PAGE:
Addressing Some Misconceptions About Rebuilding Credit
While it is very possible to repair your own credit if it has sustained damage due to divorce, job loss or bad financial decision making, there are a few common misconceptions when it comes to re-building a good credit history. Being aware of these credit myths will help make the process of re-establishing a positive credit history a little bit easier.
Myth: It’s too complicated to repair a bad credit score on your own.
If you are dedicated to improving your credit score situation and are willing to do some research and exert a little effort, it is quite possible to improve your score without any outside assistance from a credit repair professional. However, if you feel overwhelmed by debt do not hesitate to seek assistance. There are many wonderful not-for-profit associations available throughout the country that can help you do things like establish a realistic budget, consolidate your payments and negotiate with your creditors. The best thing to do is reach out to these types of organizations sooner rather than later, as once an account has fallen into default your options are more limited.
Myth: Negative events on your credit report remain there forever.
The truth is that it is possible to remove any kind of negative entry from your credit report, although some are more difficult to erase than others. Credit bureaus regard certain things such as unpaid debts and bankruptcies as “worse” than others, making them harder to remove. With regard to bankruptcy, realize that if you file it does not erase your credit report and allow you to start over from scratch. Instead, all of the debts that are included in your bankruptcy will be labeled as such on your report.
Myth: When a past-due account is paid off, it will no longer show up as a negative entry on your credit report.
In fact, when a delinquent debt, such as a debt that has gone into collections or been charged off by your credit card issuer, has been repaid its status changes to “paid collection” but it still remains as a negative entry upon your report. Negative activity remains upon your report for up to seven years, so if you pay off a delinquent debt it is wise to try and negotiate for it to be deleted from your credit report.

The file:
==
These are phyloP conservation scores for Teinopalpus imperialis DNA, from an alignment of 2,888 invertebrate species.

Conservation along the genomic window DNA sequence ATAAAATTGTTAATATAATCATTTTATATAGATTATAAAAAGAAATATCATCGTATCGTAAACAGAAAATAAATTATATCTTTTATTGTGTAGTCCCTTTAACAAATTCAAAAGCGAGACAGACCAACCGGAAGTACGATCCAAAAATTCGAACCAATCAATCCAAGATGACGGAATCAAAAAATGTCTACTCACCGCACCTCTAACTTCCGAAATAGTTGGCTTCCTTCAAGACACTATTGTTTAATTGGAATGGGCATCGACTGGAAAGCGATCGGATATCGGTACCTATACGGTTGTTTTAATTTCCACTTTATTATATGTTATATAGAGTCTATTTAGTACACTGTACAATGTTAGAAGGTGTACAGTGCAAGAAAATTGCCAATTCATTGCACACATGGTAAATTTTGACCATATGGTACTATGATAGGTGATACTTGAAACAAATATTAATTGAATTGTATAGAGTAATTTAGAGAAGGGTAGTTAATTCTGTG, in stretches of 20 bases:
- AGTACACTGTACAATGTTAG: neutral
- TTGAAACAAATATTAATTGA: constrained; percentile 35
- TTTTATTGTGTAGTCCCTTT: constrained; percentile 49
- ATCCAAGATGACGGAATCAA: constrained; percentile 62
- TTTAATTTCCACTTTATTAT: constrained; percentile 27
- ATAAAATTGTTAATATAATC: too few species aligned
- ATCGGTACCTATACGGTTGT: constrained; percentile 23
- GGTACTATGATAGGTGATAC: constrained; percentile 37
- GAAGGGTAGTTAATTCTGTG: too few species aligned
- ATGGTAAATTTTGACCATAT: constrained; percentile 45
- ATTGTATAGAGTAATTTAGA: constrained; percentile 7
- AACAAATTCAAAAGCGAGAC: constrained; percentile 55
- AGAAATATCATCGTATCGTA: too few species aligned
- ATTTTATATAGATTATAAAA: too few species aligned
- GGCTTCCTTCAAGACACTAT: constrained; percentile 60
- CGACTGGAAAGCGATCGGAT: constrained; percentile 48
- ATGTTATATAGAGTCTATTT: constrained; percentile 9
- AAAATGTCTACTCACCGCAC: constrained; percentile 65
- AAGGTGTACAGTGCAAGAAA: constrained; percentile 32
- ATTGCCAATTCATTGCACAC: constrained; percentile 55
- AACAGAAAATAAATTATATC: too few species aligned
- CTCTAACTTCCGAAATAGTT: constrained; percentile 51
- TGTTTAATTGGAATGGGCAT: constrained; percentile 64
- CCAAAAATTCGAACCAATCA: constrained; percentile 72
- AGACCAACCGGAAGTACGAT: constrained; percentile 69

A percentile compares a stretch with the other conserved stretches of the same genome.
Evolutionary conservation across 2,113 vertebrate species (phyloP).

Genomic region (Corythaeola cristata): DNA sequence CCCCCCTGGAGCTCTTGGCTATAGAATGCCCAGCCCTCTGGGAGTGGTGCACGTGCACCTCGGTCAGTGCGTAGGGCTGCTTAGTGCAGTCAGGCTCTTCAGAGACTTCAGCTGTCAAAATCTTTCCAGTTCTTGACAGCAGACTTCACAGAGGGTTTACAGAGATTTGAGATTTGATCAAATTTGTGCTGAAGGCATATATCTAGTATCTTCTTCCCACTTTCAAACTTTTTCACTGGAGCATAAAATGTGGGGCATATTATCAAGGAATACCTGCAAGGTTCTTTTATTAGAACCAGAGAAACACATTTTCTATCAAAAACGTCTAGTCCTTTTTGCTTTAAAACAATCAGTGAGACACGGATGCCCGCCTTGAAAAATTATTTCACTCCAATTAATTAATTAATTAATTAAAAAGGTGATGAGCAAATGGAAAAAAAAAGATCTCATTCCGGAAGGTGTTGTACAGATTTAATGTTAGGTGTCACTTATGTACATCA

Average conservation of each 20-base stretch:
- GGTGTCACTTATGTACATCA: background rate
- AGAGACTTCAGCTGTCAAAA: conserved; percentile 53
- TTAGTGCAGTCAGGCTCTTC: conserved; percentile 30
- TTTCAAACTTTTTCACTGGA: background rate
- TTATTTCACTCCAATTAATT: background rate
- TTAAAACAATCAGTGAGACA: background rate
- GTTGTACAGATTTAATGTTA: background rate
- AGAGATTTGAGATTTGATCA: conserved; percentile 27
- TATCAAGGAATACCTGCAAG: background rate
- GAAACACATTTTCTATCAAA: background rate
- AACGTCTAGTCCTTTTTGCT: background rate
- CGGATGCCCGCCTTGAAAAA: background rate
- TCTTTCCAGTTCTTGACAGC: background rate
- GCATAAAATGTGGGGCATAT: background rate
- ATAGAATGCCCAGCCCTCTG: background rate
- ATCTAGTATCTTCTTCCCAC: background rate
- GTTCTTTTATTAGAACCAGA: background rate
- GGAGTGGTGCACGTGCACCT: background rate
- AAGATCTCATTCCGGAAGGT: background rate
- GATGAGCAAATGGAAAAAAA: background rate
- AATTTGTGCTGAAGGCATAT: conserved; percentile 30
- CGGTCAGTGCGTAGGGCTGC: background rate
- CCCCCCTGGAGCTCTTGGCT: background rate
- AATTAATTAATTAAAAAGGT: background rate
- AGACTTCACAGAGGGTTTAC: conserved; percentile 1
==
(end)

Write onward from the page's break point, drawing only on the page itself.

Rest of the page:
Myth: Building good credit offsets negative activity such as late payments.
Actually, having as few as one or two late payments reflected in your credit report can result in having your personal loan or credit card application denied by a lender. If you are currently holding a loan such as an auto loan, a late payment can send your rates soaring. No matter how much positive activity your credit report reveals, if you have any bad or negative activity it can restrict your borrowing opportunities immensely, which is why it is incredibly important to make all of your payments on time and to never, ever simply discontinue making payments. Seek help if you are struggling before you find yourself in a situation wherein you cannot pay your bills.
Latest Bad Credit Cards Guides
If you’ve been turned down for a credit card you wanted, it could be because your credit score isn’t so great. A low credit score can shut you out of being approved for the very best rewards credit cards, the lowest APRs, not to mention a mortgage or other type of loan.
If you’re separated, divorced, or facing a split in the future, you might know that your relationship is not the only casualty in this scenario.
If your credit score is in the cellar, you may feel like it’s a problem you’ll never be able to solve.
You might think you have good credit—and you could be right. But if you aren’t checking your credit report regularly, you might not know if there is something on your credit report dragging your score down.
If your credit is below the “good credit” benchmark of 700, you might think the only credit cards available to you are “bad credit cards.” But if that’s what you think, there’s good news: there are many great credit cards available for people with no-so-great credit.